Tag Archives: Asclepias syria

AWESOME VOLUNTEERS MONITORING THE PIPING PLOVER CHICKS AT GOOD HARBOR BEACH!

Day six, and all four Good Harbor Beach Piping Plovers are thriving! Their survival is in large part due to the efforts of Ken Whittaker, Dave Rimmer, and a growing assemblage of wonderful volunteers. If you would like to volunteer to take a shift babysitting the PiPl, please email Ken Whittaker at kwhittaker@gloucester-ma-gov. Ken is meeting groups on the beach to explain the protocol. The shifts are brief and it’s great fun to be at GHB as an ambassador for the Plovers while monitoring and answering questions.

Catherine Ryan and her sons Charles and George King have the early morning shifts, from 6am to 7:30, and they are splitting it three ways, each taking a half hour.¬†Piping Plover watchers are invited to take notes–here are one of the volunteers, Hazel’s, excellent notes:

“I was there from about 11.30 to 1 pm today June 26..

During that time I only saw one adult at a time, probably about once every 20 minutes, not doing much – preening, sitting on the sand, resting under a bush, moving around relatively slowly. I also saw one baby at a time moving about – except for the last 20 minutes when I saw 2, possibly 3, moving around at the same time (I had lent my binoculars to some interested bystanders so not sure of the number).

I spoke to 2 groups of young people playing with a ball and a frisbee Рthey were unaware of the plover nest and very agreeable to moving further away. One couple were seated very close to the rope, and also unaware of the plovers.  They said they would watch out for babies coming outside the enclosure, and later had been watching one of the babies moving around inside.

Two other groups were close to the enclosure and already aware. The second group arrived when two or three babies were moving around and excited to see them through binoculars.

I will be back tomorrow from 11 to 1 pm.

Hazel”

Loved reading the King brother’s notes. Great job Charles and George!!

Five Day-Old Piping Plover Chick Foraging for Insects

While walking through the dunes on boardwalk 3 at Good Harbor on the way to volunteer, or simply to visit the PiPl, notice the Common Milkweed that is in full glorious bloom. You may catch a whiff of its wonderful honey-hay scent. And quite possibly, a Monarch sighting, or two!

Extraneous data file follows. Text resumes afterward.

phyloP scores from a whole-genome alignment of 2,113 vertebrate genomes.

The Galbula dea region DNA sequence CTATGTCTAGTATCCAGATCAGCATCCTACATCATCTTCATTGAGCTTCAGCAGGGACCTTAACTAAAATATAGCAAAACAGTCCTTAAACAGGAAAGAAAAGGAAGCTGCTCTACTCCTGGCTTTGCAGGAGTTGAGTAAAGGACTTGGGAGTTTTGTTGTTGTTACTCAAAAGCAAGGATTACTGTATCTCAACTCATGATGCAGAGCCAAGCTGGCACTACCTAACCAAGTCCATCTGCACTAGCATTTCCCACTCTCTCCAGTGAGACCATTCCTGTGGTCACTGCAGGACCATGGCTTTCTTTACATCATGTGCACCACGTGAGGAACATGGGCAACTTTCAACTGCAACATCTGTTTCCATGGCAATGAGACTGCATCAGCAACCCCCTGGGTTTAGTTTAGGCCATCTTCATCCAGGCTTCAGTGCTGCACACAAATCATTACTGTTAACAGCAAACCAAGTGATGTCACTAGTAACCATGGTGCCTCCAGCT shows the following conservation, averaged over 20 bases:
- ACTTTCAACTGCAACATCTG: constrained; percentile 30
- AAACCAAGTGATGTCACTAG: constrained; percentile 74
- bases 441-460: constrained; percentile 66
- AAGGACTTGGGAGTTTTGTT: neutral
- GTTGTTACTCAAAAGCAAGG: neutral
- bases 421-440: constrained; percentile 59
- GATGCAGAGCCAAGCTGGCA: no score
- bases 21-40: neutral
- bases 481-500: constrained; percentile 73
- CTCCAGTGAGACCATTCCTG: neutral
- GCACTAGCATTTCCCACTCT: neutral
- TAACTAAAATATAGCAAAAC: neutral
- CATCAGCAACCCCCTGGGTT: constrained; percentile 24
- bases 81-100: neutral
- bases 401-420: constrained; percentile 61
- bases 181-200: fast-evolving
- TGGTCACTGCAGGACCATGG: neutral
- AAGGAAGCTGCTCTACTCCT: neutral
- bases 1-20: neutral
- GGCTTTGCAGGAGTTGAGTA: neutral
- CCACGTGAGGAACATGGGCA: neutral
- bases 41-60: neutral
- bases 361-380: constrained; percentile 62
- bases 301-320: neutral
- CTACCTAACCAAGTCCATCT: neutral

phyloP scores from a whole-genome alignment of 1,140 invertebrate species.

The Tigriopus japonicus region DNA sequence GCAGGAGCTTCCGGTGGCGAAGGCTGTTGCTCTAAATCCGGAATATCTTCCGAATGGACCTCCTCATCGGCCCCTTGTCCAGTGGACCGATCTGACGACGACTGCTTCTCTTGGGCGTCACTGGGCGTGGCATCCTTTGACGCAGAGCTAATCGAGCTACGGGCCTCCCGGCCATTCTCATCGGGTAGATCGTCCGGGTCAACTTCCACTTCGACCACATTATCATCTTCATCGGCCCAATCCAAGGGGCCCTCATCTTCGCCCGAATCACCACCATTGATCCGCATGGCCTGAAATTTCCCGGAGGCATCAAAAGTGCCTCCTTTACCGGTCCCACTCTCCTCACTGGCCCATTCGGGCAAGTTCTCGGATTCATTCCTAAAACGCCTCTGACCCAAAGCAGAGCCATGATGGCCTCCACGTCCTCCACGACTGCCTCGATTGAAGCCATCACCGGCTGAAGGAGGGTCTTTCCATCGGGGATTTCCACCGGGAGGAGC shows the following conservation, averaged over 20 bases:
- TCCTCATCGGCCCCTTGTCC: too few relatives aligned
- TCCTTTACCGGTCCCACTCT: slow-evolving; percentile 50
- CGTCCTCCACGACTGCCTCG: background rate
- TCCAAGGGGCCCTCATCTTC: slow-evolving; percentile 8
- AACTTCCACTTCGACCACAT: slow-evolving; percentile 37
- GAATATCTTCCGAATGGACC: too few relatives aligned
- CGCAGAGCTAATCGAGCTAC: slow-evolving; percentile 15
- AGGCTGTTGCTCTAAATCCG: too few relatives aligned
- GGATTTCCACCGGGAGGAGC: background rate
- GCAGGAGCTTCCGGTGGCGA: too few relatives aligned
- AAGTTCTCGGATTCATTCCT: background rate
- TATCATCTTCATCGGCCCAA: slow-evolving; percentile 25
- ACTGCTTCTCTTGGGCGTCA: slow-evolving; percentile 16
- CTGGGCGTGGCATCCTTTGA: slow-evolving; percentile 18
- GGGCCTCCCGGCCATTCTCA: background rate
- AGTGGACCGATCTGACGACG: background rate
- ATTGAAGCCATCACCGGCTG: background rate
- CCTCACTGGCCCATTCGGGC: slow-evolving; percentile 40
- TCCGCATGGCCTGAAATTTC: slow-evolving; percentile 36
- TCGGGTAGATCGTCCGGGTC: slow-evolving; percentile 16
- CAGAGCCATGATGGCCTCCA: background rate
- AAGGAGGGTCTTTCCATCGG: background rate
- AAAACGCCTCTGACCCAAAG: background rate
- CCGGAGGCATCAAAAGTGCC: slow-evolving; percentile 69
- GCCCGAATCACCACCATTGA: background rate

Male Monarch Nectaring from Common Mikweed, Good Harbor Beach Dune

Hooray for Pathways for Children’s Brand Spanking New Butterfly Garden!

Pathways for Children we ¬©Kim Smith 2014HOLY CANNOLI and WOW–look how fantastically¬†the Pathway’s Staff is¬†taking care of their brand new one-month old¬†butterfly garden–every plant looks well-loved!!!

Pathways for Children Butterfly Garden ©Kim Smith 2014 copy

Pathways for Children Butterfly Garden BEFORE ©Kim Smith 2014 copySpring 2014 Before Photo

Pathways for Children Butterfly Garden  After ©Kim Smith 2014.

Same View After Photo ~  July 18, 2014

Elizabeth's Toad ©Kim Smith

Toads Welcome!

My sincerest thanks to Caroline Haines for her vision to create a butterfly garden for the children at Pathways. 

Thank you to the many donors who have made the butterfly gardens at Pathways possible. 

Thank you to the Manchester Garden Club for their tremendous assisitance in planting the garden.

Thank you to the volunteers from Liberty Mutual for tearing out the old plantings.

And special thanks to Bernie Romanowski, Pathways for Children facilities director,¬†for all his hard work and his extraordinary¬†care and attention to¬†detail, from the project’s inception through its continued maintenance. Pathways for Children Butterfly Garden Zinnia ¬©Kim Smith 2014. Pathways for Children Butterfly Garden Sunflower ¬©Kim Smith 2014.Pathways for Children Butterfly Garden Milkweed ¬©Kim Smith 2014.Common Milkweed (Asclepias syriaca) ~ Notice the pretty moth nectaring from the milkweed in the upper right. The gardens are alive with pollinators of every species imaginable, including butterflies, bees, hummingbirds, songbirds, moths, and sundry¬†insects!Bernie Romanowski ¬©Kim Smith 2014 copy

 Bernie Romanowski

Manchester Garden Club at Pathways ©Kim Smith 2014Manchester Garden Club

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Antennae for Design ~

The architectural details of the trellis and picnic table were designed to be a coordinated focal point in the garden¬†and¬†planned¬†to be stained¬†a classic¬†seaside blue.¬†Why would we want to paint or stain the trellis and not simply¬†allow it to gain a weathered patina? From an aesthetic¬†point of view, the wood used for both the picnic table and trellis are two different types and will age¬†very differently from each other. If this were a very large garden, it wouldn’t matter so much, but in a cozy garden room¬†such as this, the difference will become quite noticeable and unappealing over time. Additionally, the blue will offset the flowers and foliage handsomely and is a cheery choice with children in mind.

From a very practical standpoint, untreated wood will quickly degrade in our salty sea air and neither piece will last more than ten years without protection. An opaque stain is the best solution because as the trellis and picnic table age, the obvious differences in wood will be disguised. An opaque stain also requires the least amount of effort to maintain over time.

Rotting untreated trellis ©Kim Smith 2014The above is a photo of untreated trellis, allowed to weather, and was installed approximately ten years ago.

_DSF8394 Pathways for Children Butterfly Garden school bus ©Kim Smith 2014.